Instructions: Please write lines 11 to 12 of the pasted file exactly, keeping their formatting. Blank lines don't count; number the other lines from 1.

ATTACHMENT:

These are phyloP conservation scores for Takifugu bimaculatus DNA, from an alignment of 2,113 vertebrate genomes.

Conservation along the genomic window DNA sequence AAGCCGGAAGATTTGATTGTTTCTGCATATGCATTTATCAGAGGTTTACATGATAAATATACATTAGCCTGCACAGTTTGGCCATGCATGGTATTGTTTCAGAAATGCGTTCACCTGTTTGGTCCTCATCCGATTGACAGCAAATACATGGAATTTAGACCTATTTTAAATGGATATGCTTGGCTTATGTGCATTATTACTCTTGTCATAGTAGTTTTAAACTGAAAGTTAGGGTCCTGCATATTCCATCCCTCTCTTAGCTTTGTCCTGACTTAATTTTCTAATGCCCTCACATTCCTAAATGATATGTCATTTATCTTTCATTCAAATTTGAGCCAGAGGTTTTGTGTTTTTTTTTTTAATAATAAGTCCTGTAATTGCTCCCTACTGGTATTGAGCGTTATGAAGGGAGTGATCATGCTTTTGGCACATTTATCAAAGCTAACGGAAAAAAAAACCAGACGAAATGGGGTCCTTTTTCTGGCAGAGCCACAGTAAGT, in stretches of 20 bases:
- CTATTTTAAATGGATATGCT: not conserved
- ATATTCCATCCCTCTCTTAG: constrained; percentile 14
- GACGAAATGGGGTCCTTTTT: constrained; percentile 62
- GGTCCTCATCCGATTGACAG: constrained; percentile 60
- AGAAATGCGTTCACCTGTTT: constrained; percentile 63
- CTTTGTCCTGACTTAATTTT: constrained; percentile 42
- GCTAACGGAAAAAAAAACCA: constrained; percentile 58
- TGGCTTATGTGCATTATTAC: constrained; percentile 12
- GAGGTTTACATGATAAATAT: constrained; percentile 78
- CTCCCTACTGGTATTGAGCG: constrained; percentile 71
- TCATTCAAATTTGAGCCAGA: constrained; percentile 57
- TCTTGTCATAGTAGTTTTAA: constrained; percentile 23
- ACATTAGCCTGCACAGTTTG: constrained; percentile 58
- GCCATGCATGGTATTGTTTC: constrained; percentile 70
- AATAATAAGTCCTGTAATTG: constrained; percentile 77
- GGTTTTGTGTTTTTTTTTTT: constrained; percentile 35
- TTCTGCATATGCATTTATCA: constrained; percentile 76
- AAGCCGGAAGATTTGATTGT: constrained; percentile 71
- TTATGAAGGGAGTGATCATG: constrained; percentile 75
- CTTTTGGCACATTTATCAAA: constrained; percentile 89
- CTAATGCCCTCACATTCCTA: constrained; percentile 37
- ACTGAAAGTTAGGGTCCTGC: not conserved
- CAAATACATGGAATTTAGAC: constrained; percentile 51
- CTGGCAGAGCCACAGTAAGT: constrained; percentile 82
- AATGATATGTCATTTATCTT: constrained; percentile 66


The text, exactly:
- GAGGTTTACATGATAAATAT: constrained; percentile 78
- CTCCCTACTGGTATTGAGCG: constrained; percentile 71